Dr. Jakob Schwendner, Managing Director of Kraken Robotik GmbH in Bremen said, “We look forward to furthering our relationship with Fraunhofer. The heart of underwater robots are software algorithms - in other words the artificial intelligence interacting with the sensors and interpreting the data received, and thereafter directing the robot to take appropriate action. In addition, innovative command and control software facilitates the functioning of multiple sensors to help the vehicle autonomously perform missions. With smart software operating on inexpensive, yet high performance computers, AUVs can migrate from being automated to being truly autonomous. The AUV can make decisions on their own while the mission is still under way and change their mission objective based on the sensor data that they receive. In essence, the vehicle becomes cognitive and adaptive.”
Karl Kenny, Kraken President and CEO said, “Kraken and Fraunhofer have been collaborating in a successful customer-vendor relationship for the past several years. This new agreement takes our relationship to a whole new level. As the largest organization for applied research in Europe, Fraunhofer has significant expertise with vehicle control systems engineering. This experience, when combined with our internally developed robotics capability and the talent in our recently opened Bremen office will position Kraken as a leading contender in the underwater robotics industry. In fact, internally developed technology; acquisitions of intellectual property; and licensing agreements has enabled Kraken to build a maritime sensor and robotics technology portfolio that easily exceeds C$20 million.”
The DEDAVE AUV
The DEDAVE AUV was developed to create a versatile and compact vehicle that is easier to handle than existing systems while providing more space for payloads and faster turn-around times. DEDAVE can operate in ocean depths up to 6,000 meters. The AUV is equipped with state-of-the-art sensor systems - including Kraken’s AquaPix MINSAS sonar; easily exchangeable battery and data storage modules; and a distributed control infrastructure. This allows the AUV to be quickly adapted to different missions, fast integration of additional sensors and to add more battery capacity to increase operational endurance.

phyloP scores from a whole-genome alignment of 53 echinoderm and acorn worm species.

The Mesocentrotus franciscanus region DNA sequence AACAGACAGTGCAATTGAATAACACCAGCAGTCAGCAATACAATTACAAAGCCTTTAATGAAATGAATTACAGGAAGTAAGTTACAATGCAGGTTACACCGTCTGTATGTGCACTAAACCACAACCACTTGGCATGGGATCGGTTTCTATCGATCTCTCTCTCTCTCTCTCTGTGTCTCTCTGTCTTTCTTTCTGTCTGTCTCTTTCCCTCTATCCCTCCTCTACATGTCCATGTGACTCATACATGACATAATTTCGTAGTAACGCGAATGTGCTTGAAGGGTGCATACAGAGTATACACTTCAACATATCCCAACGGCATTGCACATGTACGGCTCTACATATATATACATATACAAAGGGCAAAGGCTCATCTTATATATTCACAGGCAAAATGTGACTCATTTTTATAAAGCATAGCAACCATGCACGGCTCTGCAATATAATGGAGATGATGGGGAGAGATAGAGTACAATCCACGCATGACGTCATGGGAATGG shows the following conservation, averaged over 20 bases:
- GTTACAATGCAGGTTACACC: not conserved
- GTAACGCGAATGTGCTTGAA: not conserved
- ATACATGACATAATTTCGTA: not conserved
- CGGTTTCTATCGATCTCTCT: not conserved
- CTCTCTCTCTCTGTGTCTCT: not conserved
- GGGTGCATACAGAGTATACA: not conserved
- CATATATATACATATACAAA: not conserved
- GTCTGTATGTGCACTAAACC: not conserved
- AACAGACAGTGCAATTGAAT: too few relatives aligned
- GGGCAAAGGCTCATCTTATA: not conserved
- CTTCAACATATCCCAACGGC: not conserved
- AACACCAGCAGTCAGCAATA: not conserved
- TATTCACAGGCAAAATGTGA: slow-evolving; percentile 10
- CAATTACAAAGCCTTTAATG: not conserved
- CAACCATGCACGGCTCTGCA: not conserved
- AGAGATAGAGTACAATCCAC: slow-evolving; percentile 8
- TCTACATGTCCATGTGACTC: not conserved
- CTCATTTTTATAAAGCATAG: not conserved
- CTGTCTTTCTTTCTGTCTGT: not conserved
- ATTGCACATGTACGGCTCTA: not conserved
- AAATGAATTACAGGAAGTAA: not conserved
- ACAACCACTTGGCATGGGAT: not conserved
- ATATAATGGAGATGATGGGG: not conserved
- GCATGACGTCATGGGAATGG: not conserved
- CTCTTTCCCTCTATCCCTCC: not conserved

The modular design of the DEDAVE AUV enables the creation of a family of AUVs for different diving depths, mission durations and payload requirements. The AUV consists of several individual sections that contain different vehicle components. The bow section contains obstacle avoidance sensors, an emergency weight drop system and an optional diving plane. Two energy sections with multiple battery modules are located near the bow and stern. The control and navigation section houses the control computer, the inertial navigation system, an acoustic modem with USBL function, the emergency and communication unit and a sound velocity sensor. The AUV can handle payload interfaces including Ethernet, serial port or CAN bus.